The one thing I did not enjoy about Lake Tekapo (and New Zealand in general) was the food. And I am only saying it as a matter of fact; I am not disparaging the food scene there because I understand that this is a far-off and sparsely populated region.

When I arrived, I was starving and had an intense craving for Asian food. It is such a tiny town that the number of places to eat can be counted on two hands. I went into Jade Palace (the only Chinese restaurant) and ordered the wonton noodle soup. Everything else on the menu is so damn overpriced (considering how basic it is). The soup itself turned out to be a pitiable embarrassment. It definitely was the worst wonton noodle soup I have ever tasted in my life, but I would not consider it a complete waste of money, as thanks to it, I was full for a few hours. Oh and the people working in the restaurant were not very hospitable. No surprise that it has mostly appalling reviews. I would never go back!

In the evening, at the suggestion of Jo’di, my new Singaporean friend, I braved the rain and wind with a borrowed headline  to get  Japanese food at KOHAN, which is within walking distance from the Chinese one. True to form, everything about it is superior, from the manners of the staff, the ambience, the prices, to the quality of the food. I recommend without any reservation!

A quick glimpse of the gentle sunrise before I departed at 7.30AM the following day.

2. LAKE PUKAKI

Not too far away from Lake Tekapo and on the way to Mount Cook is Lake Pukaki, the largest of the three alpine lakes mentioned above. Most buses will make a pit stop here for people to take photos. 

Morning cloud orgy 😀

3. AORAKI/ MOUNT COOK NATIONAL PARK

Mount Cook is often covered in clouds, and my first day was no exception.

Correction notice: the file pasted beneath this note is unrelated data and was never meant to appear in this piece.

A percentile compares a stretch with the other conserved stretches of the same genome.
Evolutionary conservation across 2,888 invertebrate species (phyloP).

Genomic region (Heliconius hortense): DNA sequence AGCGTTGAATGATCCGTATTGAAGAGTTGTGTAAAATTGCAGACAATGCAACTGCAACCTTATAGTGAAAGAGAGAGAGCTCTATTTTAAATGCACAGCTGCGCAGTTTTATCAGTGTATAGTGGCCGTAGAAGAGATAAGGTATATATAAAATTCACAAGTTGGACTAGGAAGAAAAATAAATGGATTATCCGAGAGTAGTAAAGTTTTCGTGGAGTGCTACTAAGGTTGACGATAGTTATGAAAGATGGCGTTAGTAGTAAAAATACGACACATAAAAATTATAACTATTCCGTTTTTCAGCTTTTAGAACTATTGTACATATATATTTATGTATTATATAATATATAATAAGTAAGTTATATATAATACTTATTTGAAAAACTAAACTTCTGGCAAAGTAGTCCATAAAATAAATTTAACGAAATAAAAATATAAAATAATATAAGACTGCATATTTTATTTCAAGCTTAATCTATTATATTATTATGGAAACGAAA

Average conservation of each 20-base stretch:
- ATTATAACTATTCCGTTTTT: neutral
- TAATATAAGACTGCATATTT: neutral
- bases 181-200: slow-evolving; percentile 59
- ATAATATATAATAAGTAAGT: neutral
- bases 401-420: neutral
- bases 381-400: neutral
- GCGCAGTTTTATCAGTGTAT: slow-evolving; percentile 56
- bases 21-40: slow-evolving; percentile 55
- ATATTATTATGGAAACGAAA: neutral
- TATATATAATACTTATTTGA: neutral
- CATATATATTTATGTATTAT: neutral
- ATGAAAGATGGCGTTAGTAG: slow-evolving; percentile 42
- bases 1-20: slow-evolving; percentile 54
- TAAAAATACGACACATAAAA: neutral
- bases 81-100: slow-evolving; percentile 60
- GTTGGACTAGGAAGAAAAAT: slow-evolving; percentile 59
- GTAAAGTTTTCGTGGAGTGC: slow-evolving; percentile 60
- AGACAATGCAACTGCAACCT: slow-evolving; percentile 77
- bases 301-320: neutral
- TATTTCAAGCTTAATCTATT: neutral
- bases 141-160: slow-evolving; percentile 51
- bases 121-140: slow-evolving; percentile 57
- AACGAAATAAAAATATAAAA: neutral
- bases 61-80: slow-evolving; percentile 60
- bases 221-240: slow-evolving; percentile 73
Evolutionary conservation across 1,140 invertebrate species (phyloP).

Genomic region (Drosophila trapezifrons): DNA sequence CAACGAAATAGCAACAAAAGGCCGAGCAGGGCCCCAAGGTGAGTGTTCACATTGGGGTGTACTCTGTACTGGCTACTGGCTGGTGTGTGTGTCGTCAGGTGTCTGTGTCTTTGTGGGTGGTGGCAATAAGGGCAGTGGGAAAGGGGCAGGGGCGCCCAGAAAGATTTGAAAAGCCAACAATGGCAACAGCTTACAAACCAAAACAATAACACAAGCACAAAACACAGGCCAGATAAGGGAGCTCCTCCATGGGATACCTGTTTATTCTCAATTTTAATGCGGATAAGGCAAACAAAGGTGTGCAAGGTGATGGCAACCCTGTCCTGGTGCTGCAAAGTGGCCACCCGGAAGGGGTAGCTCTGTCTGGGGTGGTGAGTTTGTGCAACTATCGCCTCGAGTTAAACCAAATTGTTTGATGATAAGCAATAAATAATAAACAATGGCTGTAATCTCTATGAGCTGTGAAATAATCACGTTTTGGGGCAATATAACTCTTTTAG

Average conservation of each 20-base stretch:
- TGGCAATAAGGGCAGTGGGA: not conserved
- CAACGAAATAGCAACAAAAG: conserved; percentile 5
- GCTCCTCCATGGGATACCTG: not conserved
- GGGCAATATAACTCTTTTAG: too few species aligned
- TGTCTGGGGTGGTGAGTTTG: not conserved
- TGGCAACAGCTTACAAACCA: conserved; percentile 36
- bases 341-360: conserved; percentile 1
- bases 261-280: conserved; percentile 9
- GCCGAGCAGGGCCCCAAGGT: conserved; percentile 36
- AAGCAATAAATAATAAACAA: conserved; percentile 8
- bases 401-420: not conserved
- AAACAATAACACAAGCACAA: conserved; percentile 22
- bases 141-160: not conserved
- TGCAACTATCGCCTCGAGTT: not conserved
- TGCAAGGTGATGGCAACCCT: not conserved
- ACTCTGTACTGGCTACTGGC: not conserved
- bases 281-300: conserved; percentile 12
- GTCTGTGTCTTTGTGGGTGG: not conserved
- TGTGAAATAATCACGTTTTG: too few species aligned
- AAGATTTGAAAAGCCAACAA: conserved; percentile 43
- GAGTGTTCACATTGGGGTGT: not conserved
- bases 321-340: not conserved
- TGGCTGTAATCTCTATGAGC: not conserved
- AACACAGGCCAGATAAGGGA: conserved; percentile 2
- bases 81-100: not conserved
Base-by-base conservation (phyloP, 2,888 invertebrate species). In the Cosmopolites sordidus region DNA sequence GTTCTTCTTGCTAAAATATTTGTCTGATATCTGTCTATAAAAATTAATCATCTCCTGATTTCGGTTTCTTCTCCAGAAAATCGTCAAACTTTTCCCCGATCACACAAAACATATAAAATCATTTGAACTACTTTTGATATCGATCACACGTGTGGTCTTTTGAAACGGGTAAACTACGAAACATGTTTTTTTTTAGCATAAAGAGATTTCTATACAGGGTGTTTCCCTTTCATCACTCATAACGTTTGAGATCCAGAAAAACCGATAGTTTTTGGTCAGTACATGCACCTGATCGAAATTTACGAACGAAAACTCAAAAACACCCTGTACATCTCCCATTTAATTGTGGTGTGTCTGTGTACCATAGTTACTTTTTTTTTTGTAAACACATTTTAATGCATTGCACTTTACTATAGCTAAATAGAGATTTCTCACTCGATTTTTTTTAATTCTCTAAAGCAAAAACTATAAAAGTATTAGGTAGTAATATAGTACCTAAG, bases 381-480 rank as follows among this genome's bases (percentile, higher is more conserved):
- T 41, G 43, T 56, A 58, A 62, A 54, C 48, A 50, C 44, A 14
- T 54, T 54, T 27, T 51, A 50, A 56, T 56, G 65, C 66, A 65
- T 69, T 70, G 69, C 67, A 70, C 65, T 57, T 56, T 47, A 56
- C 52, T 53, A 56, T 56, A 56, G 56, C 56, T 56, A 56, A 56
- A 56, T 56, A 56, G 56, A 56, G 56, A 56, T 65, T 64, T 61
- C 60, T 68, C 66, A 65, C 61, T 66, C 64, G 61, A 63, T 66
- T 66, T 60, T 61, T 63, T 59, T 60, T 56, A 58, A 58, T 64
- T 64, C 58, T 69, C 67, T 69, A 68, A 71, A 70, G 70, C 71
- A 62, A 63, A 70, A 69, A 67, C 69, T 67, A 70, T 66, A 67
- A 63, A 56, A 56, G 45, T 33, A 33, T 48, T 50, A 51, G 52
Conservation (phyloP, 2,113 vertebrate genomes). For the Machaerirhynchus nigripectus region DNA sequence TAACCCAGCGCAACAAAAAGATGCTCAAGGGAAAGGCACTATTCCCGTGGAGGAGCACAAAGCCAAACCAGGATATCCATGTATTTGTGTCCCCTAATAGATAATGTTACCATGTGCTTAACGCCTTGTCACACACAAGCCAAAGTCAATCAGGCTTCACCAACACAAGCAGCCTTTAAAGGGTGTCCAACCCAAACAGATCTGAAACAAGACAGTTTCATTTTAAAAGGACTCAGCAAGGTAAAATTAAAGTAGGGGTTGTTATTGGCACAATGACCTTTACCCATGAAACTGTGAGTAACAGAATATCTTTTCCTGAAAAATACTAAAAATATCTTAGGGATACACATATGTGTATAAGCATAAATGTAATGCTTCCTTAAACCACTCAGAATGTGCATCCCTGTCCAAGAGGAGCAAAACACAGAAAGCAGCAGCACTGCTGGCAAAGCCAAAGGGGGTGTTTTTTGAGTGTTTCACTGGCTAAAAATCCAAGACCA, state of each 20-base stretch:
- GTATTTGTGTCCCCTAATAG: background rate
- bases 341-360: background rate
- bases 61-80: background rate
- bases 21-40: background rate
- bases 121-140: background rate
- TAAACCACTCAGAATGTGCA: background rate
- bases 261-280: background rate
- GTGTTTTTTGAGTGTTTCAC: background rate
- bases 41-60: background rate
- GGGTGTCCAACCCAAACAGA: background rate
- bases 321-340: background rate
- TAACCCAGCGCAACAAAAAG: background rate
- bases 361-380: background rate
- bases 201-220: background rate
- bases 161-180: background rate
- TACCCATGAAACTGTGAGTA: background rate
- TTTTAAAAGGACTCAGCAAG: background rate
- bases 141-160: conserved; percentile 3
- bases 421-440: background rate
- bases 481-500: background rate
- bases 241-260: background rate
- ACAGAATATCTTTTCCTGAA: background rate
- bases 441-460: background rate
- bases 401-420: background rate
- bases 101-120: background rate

Mount Cook is the place that defies the “It’s not about the destination. It’s about the journey” maxim. It is the place that makes me acutely aware of how inadequate my writing abilities are, as I cannot put into words its magnitude and magnificence.

The route from Lake Tekapo to Mount Cook is the most scenic I have ever been on. But as I was on the bus, I could not take any photo. I was intensely jealous of people in cars because they were able to stop anytime they wanted along the way. For the sake of brevity, just look at this photo.

However, nothing really prepared for the moments of officially entering the zone. Words to convey thoughts and feelings started to fall short.

I spent a day and half there and did not feel physically great enough to tackle long walks, so on both days I chose the Kea Point track, which takes about 2 hours. I skipped the popular Hooker Valley Track this time, as it takes longer. But I do not feel like I missed out, because I know I will return.

Visual stimulation!

The rewards for finishing the track are insane views of the Southern Alps (in this photo, obstructed by clouds) and Mueller Glacier lake.